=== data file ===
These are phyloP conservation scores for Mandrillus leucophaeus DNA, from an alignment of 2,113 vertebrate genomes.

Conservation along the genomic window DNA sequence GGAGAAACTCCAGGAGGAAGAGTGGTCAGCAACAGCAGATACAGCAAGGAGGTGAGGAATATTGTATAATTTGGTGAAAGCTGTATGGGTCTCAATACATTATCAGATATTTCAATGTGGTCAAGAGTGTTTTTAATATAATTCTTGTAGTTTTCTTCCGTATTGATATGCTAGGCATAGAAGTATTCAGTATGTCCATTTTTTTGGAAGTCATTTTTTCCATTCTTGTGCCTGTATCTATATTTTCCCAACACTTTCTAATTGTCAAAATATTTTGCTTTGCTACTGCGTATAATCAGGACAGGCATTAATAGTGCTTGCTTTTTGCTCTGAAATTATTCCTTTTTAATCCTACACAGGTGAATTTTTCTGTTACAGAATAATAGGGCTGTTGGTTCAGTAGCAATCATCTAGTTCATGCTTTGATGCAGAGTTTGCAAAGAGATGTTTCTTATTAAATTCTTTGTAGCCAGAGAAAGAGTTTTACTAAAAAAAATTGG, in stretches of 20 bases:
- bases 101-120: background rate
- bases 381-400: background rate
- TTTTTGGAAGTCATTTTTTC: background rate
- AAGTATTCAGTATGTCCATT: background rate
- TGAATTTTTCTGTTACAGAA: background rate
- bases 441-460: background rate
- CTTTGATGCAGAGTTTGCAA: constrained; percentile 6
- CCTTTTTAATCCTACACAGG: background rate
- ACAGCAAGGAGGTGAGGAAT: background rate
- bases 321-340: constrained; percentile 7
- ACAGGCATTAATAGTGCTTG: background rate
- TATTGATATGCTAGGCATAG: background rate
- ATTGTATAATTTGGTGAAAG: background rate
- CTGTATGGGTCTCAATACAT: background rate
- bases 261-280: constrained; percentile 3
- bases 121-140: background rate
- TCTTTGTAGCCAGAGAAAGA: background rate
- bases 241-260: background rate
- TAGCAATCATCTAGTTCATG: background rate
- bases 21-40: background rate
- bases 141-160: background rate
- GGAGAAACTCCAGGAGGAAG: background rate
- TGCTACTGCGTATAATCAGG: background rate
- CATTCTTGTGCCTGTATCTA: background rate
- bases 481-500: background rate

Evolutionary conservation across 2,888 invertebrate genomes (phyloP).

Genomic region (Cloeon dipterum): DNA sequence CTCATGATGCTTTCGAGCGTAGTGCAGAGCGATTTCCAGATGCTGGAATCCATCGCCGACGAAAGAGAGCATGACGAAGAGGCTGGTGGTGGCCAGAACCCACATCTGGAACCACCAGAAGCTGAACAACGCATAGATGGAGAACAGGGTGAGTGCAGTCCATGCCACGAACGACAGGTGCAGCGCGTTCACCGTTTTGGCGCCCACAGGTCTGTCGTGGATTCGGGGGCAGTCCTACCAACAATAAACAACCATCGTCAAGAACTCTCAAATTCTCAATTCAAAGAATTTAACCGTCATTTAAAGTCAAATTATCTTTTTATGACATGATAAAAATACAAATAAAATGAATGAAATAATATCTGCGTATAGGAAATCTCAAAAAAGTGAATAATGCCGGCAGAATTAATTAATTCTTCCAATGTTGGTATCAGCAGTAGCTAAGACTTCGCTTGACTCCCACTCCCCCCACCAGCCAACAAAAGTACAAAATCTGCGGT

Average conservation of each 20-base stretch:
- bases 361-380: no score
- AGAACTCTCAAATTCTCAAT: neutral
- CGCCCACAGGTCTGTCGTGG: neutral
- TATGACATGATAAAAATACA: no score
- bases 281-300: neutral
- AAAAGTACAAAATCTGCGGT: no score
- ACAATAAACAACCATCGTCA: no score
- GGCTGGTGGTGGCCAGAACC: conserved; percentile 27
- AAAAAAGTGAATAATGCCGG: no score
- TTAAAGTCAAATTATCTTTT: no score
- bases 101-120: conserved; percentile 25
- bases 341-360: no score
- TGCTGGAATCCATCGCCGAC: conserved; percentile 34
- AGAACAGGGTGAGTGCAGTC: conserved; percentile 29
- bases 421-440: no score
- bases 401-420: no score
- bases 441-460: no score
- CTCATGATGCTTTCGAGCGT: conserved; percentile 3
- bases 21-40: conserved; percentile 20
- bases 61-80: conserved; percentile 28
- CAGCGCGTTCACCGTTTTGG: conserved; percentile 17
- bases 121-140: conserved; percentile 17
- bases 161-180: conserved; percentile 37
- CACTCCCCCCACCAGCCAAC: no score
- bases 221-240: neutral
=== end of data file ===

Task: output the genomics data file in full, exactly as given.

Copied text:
These are phyloP conservation scores for Mandrillus leucophaeus DNA, from an alignment of 2,113 vertebrate genomes.

Conservation along the genomic window DNA sequence GGAGAAACTCCAGGAGGAAGAGTGGTCAGCAACAGCAGATACAGCAAGGAGGTGAGGAATATTGTATAATTTGGTGAAAGCTGTATGGGTCTCAATACATTATCAGATATTTCAATGTGGTCAAGAGTGTTTTTAATATAATTCTTGTAGTTTTCTTCCGTATTGATATGCTAGGCATAGAAGTATTCAGTATGTCCATTTTTTTGGAAGTCATTTTTTCCATTCTTGTGCCTGTATCTATATTTTCCCAACACTTTCTAATTGTCAAAATATTTTGCTTTGCTACTGCGTATAATCAGGACAGGCATTAATAGTGCTTGCTTTTTGCTCTGAAATTATTCCTTTTTAATCCTACACAGGTGAATTTTTCTGTTACAGAATAATAGGGCTGTTGGTTCAGTAGCAATCATCTAGTTCATGCTTTGATGCAGAGTTTGCAAAGAGATGTTTCTTATTAAATTCTTTGTAGCCAGAGAAAGAGTTTTACTAAAAAAAATTGG, in stretches of 20 bases:
- bases 101-120: background rate
- bases 381-400: background rate
- TTTTTGGAAGTCATTTTTTC: background rate
- AAGTATTCAGTATGTCCATT: background rate
- TGAATTTTTCTGTTACAGAA: background rate
- bases 441-460: background rate
- CTTTGATGCAGAGTTTGCAA: constrained; percentile 6
- CCTTTTTAATCCTACACAGG: background rate
- ACAGCAAGGAGGTGAGGAAT: background rate
- bases 321-340: constrained; percentile 7
- ACAGGCATTAATAGTGCTTG: background rate
- TATTGATATGCTAGGCATAG: background rate
- ATTGTATAATTTGGTGAAAG: background rate
- CTGTATGGGTCTCAATACAT: background rate
- bases 261-280: constrained; percentile 3
- bases 121-140: background rate
- TCTTTGTAGCCAGAGAAAGA: background rate
- bases 241-260: background rate
- TAGCAATCATCTAGTTCATG: background rate
- bases 21-40: background rate
- bases 141-160: background rate
- GGAGAAACTCCAGGAGGAAG: background rate
- TGCTACTGCGTATAATCAGG: background rate
- CATTCTTGTGCCTGTATCTA: background rate
- bases 481-500: background rate

Evolutionary conservation across 2,888 invertebrate genomes (phyloP).

Genomic region (Cloeon dipterum): DNA sequence CTCATGATGCTTTCGAGCGTAGTGCAGAGCGATTTCCAGATGCTGGAATCCATCGCCGACGAAAGAGAGCATGACGAAGAGGCTGGTGGTGGCCAGAACCCACATCTGGAACCACCAGAAGCTGAACAACGCATAGATGGAGAACAGGGTGAGTGCAGTCCATGCCACGAACGACAGGTGCAGCGCGTTCACCGTTTTGGCGCCCACAGGTCTGTCGTGGATTCGGGGGCAGTCCTACCAACAATAAACAACCATCGTCAAGAACTCTCAAATTCTCAATTCAAAGAATTTAACCGTCATTTAAAGTCAAATTATCTTTTTATGACATGATAAAAATACAAATAAAATGAATGAAATAATATCTGCGTATAGGAAATCTCAAAAAAGTGAATAATGCCGGCAGAATTAATTAATTCTTCCAATGTTGGTATCAGCAGTAGCTAAGACTTCGCTTGACTCCCACTCCCCCCACCAGCCAACAAAAGTACAAAATCTGCGGT

Average conservation of each 20-base stretch:
- bases 361-380: no score
- AGAACTCTCAAATTCTCAAT: neutral
- CGCCCACAGGTCTGTCGTGG: neutral
- TATGACATGATAAAAATACA: no score
- bases 281-300: neutral
- AAAAGTACAAAATCTGCGGT: no score
- ACAATAAACAACCATCGTCA: no score
- GGCTGGTGGTGGCCAGAACC: conserved; percentile 27
- AAAAAAGTGAATAATGCCGG: no score
- TTAAAGTCAAATTATCTTTT: no score
- bases 101-120: conserved; percentile 25
- bases 341-360: no score
- TGCTGGAATCCATCGCCGAC: conserved; percentile 34
- AGAACAGGGTGAGTGCAGTC: conserved; percentile 29
- bases 421-440: no score
- bases 401-420: no score
- bases 441-460: no score
- CTCATGATGCTTTCGAGCGT: conserved; percentile 3
- bases 21-40: conserved; percentile 20
- bases 61-80: conserved; percentile 28
- CAGCGCGTTCACCGTTTTGG: conserved; percentile 17
- bases 121-140: conserved; percentile 17
- bases 161-180: conserved; percentile 37
- CACTCCCCCCACCAGCCAAC: no score
- bases 221-240: neutral